TurboTax and H&R Block under investigation

Thanks to a series of reports by ProPublica about how the tax preparation companies are thwarting efforts to provide free tax filings, the IRS has launched an investigation into TurboTax and H&R Block.

Amid calls for investigations from members of Congress, the IRS announced late Friday that it has convened a team of senior leaders to review concerns raised about its Free File public-private partnership with the tax software industry, following a series of ProPublica stories.

[A]s we have reported, use of the free option, which was never high, has dropped sharply in the past decade. Insiders say that Intuit and H&R Block deliberately steered users away from the Free File option and to paid products. At least five of the companies in the Free File program added code to their free websites effectively hiding them from Google and other search engines.

The move is a sharp break for the [IRS], which as recently as April 26 defended Free File as a “successful program and partnership that’s benefited millions of taxpayers.”

It remains to be seen if this review is just a means for the IRS to mollify critics until this fuss goes away or if they will take meaningful action.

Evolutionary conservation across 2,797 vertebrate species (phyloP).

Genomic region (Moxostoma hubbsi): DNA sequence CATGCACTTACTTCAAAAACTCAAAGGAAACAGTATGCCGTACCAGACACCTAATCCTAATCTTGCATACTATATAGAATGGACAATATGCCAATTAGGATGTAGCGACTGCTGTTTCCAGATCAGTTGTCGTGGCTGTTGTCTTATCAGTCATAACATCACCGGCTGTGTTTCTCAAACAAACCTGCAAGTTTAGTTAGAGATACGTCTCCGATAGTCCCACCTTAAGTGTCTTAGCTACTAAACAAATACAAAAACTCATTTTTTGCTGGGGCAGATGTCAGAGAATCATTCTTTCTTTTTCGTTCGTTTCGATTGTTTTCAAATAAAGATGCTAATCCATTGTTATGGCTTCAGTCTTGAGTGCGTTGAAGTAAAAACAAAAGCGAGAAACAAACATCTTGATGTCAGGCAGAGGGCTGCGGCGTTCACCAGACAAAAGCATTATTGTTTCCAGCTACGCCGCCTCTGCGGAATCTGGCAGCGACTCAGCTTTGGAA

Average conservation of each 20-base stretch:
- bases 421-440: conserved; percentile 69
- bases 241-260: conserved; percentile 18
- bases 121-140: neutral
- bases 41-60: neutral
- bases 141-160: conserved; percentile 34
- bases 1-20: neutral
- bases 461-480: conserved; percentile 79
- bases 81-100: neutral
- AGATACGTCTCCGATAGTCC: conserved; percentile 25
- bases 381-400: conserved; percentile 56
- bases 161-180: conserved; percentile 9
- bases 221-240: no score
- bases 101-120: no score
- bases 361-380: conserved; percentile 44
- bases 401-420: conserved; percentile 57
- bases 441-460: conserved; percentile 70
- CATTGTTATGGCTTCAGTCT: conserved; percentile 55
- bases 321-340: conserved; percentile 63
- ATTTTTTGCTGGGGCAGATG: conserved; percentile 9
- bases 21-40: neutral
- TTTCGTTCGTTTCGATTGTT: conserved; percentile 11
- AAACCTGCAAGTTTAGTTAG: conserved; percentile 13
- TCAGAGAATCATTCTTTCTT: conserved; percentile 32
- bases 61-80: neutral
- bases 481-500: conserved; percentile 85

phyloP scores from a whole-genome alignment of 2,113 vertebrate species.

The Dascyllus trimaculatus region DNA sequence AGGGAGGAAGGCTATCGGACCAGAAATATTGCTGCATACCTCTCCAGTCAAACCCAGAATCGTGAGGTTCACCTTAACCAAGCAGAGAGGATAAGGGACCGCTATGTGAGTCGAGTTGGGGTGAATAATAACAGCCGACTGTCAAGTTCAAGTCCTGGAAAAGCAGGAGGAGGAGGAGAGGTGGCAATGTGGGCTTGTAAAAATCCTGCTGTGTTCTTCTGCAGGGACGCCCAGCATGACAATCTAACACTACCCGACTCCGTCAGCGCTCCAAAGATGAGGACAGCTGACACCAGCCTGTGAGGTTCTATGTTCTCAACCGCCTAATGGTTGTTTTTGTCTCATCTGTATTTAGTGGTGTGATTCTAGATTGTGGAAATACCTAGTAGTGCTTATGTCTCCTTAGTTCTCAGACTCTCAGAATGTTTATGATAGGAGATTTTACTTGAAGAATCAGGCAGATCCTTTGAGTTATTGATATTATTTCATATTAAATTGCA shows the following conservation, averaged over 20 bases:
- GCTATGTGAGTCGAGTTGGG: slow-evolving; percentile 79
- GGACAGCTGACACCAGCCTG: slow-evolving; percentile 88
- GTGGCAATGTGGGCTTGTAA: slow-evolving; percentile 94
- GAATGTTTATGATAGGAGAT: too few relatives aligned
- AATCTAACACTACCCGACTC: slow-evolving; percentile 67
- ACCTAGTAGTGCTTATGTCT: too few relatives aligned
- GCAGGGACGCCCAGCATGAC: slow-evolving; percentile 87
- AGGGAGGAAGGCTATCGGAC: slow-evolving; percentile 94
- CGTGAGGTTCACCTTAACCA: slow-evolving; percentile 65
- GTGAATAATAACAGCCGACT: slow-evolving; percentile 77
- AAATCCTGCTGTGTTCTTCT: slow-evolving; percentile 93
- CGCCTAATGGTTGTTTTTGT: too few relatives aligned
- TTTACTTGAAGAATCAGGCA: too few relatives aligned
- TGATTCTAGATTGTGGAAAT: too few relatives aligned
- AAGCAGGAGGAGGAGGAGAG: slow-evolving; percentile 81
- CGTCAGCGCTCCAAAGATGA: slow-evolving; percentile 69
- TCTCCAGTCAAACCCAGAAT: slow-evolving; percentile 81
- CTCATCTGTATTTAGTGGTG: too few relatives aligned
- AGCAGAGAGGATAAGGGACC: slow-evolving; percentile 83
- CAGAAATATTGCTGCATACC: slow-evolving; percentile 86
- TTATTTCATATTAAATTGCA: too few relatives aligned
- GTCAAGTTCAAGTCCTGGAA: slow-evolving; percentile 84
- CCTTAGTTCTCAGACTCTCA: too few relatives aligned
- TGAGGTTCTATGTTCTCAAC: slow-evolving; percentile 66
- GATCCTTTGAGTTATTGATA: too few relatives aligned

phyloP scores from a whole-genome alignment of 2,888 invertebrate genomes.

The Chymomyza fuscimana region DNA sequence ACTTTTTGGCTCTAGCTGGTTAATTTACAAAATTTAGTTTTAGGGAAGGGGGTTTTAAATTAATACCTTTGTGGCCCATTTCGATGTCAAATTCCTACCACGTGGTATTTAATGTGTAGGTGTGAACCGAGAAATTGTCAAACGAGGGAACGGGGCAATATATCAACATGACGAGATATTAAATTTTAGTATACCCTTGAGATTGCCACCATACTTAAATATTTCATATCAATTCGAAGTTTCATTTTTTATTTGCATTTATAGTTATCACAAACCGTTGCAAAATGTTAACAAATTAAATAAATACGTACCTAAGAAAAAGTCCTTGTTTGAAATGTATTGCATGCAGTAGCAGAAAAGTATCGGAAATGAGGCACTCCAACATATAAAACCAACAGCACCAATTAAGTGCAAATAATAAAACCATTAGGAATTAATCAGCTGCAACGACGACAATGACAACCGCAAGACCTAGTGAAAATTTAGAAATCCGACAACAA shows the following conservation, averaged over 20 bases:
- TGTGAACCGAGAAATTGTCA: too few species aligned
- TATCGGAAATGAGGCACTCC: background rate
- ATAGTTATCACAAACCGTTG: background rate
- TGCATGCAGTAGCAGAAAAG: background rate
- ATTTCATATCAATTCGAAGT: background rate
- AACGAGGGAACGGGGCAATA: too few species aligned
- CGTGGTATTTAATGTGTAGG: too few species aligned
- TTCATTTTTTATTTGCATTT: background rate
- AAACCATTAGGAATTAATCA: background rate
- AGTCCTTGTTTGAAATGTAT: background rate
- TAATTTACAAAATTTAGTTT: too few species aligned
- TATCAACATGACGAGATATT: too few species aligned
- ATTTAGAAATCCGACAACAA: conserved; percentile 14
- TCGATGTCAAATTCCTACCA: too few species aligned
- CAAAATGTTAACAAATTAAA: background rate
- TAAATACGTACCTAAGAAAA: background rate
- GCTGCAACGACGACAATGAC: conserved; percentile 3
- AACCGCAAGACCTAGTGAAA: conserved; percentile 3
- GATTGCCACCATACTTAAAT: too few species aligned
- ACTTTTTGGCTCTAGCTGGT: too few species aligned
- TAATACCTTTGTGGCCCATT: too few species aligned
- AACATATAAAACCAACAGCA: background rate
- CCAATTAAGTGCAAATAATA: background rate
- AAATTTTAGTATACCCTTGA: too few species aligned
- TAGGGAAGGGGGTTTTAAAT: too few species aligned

The TurboTax ‘free’ tax software rip-off

According to the deal that the IRS has with the private tax preparation companies, the IRS will not develop its own free software provided that the companies offer free software to people earning less than $66,000 per year. Congress is now about to pass a measure making that agreement an actual law. But Justin Elliot and Lucas Waldron at ProPublica tried to file free and found that TurboTax has made it incredibly difficult for people to even locate the free service.
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Turbo Tax refunds to go out to the people they defrauded

Some time ago, the government made a deal with private tax preparation companies that they would not create their own tax preparation software that people could use to file their taxes for free (which would be the logical thing to do) and, in return the private companies would provide free tax preparation software to low income groups. But what the invaluable investigative journalistic outfit ProPublica discovered was that the private companies buried access to the free software so that almost no one could find them and, in addition, used fraudulent means to make people think they needed more expensive packages than they actually required.